The silky smooth qualities of aquafaba equally make it ideal for whipping up into plant-based mayonnaise. In Australia vegan startup Dibble has partnered with fast food restaurant Mad Mex to create a plant-based chipotle mayo using aquafaba as the base ingredient. In the US, Fabalish are also dabbling in sauces with an aquafaba-based range including ranch dressing, tzatziki and queso dip.

Case studies: Oggs Aquafaba and CheeseItYourself

This year vegan baking brand Oggs launched the world’s first ever patented plant-based liquid egg alternative Oggs Aquafaba. Made from chickpea water, the product whisks and whips just like an egg but is totally vegan. The product launched in UK supermarket Waitrose in 2020 and is soon to be found on the shelves of competitors Asda and Sainsbury’s. A larger 1-litre version is planned for launch for the food service industry in early 2021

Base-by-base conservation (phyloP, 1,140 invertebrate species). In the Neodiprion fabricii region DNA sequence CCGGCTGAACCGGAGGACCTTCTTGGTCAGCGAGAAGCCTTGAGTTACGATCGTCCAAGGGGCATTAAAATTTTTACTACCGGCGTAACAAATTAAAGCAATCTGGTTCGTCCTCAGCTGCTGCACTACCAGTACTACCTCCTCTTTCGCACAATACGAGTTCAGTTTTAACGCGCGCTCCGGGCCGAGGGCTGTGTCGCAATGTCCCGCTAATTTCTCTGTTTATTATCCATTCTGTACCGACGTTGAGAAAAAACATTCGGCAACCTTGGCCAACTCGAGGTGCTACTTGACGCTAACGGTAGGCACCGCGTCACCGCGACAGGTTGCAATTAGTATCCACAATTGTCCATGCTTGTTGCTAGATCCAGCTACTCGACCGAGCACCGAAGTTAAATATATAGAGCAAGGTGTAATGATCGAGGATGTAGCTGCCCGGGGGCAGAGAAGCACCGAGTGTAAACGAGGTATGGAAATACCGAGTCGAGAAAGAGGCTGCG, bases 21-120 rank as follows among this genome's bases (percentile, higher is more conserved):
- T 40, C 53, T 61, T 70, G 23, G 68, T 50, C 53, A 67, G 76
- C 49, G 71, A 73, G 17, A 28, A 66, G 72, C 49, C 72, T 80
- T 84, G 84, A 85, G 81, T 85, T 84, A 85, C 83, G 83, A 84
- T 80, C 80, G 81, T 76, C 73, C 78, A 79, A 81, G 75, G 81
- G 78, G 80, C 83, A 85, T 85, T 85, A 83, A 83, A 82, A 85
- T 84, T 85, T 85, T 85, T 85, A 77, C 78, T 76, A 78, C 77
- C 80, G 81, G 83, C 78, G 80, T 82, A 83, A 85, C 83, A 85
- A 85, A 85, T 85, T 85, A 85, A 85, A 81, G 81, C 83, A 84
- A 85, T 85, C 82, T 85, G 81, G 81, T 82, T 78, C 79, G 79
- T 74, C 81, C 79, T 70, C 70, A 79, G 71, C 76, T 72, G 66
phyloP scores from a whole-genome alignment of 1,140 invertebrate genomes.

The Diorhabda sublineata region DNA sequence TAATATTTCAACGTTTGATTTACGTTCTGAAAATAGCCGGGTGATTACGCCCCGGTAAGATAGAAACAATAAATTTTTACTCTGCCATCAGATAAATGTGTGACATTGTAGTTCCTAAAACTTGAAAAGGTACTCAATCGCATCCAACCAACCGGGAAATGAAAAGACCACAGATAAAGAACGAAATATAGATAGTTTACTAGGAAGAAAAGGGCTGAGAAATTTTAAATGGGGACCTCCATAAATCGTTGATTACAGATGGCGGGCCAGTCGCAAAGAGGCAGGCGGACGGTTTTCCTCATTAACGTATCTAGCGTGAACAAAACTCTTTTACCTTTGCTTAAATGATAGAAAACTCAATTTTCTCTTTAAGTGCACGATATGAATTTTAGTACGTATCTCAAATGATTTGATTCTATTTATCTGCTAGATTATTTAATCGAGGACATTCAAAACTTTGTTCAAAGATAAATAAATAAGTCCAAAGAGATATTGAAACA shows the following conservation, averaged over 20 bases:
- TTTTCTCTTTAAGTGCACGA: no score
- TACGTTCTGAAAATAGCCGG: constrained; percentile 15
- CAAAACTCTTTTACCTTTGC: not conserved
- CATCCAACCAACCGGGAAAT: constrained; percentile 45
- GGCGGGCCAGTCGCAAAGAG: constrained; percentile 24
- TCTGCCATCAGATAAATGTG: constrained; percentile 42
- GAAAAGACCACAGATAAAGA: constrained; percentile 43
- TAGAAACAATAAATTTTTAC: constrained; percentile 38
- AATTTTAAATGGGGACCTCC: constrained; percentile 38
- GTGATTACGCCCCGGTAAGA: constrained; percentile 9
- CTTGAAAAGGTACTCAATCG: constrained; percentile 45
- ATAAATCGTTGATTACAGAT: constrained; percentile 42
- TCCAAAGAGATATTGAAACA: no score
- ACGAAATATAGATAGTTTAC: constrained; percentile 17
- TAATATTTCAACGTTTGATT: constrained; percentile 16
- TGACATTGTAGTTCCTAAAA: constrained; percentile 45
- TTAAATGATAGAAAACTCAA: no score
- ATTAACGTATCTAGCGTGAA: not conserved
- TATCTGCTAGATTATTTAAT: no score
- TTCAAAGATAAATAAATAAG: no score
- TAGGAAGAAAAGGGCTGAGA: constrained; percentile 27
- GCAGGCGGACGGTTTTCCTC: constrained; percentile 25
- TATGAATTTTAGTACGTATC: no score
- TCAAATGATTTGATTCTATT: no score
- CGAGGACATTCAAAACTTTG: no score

Danish company CheeseItYourself aims to inspire customers to rethink the liquid at the bottom of that jar of chickpeas. The young startup has developed a vegan powder mix that can be combined with chickpea liquid to make a plant-based soft cheese. The cashew-based powder is designed to empower consumers to make the most of their food waste – cook the powder with leftover aquafaba for a few minutes, then chill for a few hours. This creates a sliceable cream-like cheese that can be customised according to preference with herbs and spices. In the medium term CheeseItYourself plans to target food service retailers and restaurants with their low-waste messaging. 

The final hurdles: Customers and competition

Although vegans are signed on to the many benefits of aquafaba, less plugged-in consumers may need educating on its uses and advantages. Brands can build this into their messaging, highlighting the potential for food waste reduction and aquafaba’s many versatile uses. Research shows that millennials are the most likely to try experimental products, making this segment a good demographic to target initially.